Julia Gardiner Tyler
Julia Tyler (born Julia Gardiner Tyler; May 4 or July 29, 1820 - July 10, 1889) was the second wife of John Tyler, the tenth President of the United States. She was the First Lady of the United States from June 26, 1844 to March 4, 1845.
|First Lady of the United States|
June 26, 1844 – March 4, 1845
|Preceded by||Priscilla Cooper Tyler|
|Succeeded by||Sarah Childress Polk|
|Born||May 4, 1820 or July 29, 1820|
Gardiners Island, New York, U.S.
|Died||July 10, 1889 (aged 68 or 69)|
Richmond, Virginia, U.S.
|Resting place||Hollywood Cemetery|
(m. 1844; died 1862)
|Children||7, including David Gardiner Tyler, John Alexander Tyler and Lyon Gardiner Tyler|
Her parents were Juliana McLachlan and David Gardiner. Her parents belonged to a famous and wealthy family of New York. From her childhood, Juliana got training to move in high society. When she was just a girl of 15, she went to tour Europe with her family. There she saw a social life of much glamour. In late 1842, she along with her parents went to Washington DC. In Washington DC, she attracted the attention of several men. One of them was President Tyler, a widower since September 10 1842.
In 1843, Julia, her sister, and their father joined the President Tyler on a tour on a steam naval ship. During the tour a huge naval gun exploded, killing her father. The President Tyler comforted her. He also got her consent for a secret engagement. Marriage took place on 26th June 1844. When the news was announced, it attracted interest and publicity. Some people also criticized it as the President Tyler was 30 years older than Julia.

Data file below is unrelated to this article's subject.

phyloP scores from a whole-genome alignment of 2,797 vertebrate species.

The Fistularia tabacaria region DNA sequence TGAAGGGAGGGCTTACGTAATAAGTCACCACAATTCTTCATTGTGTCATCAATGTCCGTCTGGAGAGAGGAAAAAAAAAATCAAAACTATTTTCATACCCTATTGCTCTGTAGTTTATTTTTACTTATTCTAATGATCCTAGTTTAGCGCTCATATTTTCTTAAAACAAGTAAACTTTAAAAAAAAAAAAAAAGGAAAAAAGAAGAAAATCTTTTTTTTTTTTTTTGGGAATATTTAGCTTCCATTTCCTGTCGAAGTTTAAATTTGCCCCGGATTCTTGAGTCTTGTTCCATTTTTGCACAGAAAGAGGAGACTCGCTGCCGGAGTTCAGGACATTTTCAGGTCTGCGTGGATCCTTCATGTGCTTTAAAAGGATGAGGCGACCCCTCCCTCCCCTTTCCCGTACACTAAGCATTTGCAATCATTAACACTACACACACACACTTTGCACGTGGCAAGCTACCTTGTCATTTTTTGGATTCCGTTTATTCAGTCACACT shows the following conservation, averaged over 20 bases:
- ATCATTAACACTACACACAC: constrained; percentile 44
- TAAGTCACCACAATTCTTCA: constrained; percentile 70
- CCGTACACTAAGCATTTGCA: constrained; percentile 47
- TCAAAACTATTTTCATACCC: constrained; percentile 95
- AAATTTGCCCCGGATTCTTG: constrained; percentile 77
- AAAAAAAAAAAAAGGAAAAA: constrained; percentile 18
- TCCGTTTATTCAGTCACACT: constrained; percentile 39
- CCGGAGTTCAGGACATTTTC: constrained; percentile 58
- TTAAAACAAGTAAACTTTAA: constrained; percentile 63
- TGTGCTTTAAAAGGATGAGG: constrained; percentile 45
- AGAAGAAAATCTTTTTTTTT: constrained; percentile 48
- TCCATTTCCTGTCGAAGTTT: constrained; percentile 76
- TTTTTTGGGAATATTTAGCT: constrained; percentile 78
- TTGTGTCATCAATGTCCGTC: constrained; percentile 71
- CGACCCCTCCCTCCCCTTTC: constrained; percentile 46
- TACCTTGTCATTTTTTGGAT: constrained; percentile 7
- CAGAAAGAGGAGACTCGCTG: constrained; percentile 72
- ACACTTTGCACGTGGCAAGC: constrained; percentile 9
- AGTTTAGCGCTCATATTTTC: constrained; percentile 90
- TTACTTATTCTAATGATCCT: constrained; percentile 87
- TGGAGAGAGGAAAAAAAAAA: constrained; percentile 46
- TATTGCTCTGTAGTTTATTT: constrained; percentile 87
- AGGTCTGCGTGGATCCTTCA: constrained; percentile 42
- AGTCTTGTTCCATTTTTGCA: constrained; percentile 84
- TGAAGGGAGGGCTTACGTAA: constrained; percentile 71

Role as the First LadyEdit
Her role as the First Lady was very decent and charming for the guests. After her husband’s term ended as the president, they retired to their home at Sherwood Forest Plantation in Virginia. The President got seven more children from her. He was already having eight children with his first wife. There her husband died on 18th January 1862. In the meanwhile, the American Civil War had broken out. She had to move to New York as a refugee. She also faced monetary problems.
In 1870, the US Congress granted a pension of US$1,200 a year to Mary Lincoln, widow of Abraham Lincoln. In 1880, Julia could also get a pension of the same amount. After Garfield's assassination, the US Congress granted a pension of same amount of US$5,000 a year to all the widows of the presidents. They were Lucretia Garfield, Mrs. Lincoln, Sarah Childress Polk, and Mrs. Tyler.
Mrs. Tyler spent her last years comfortably in Richmond, Virginia. She died there on 10th July 1889.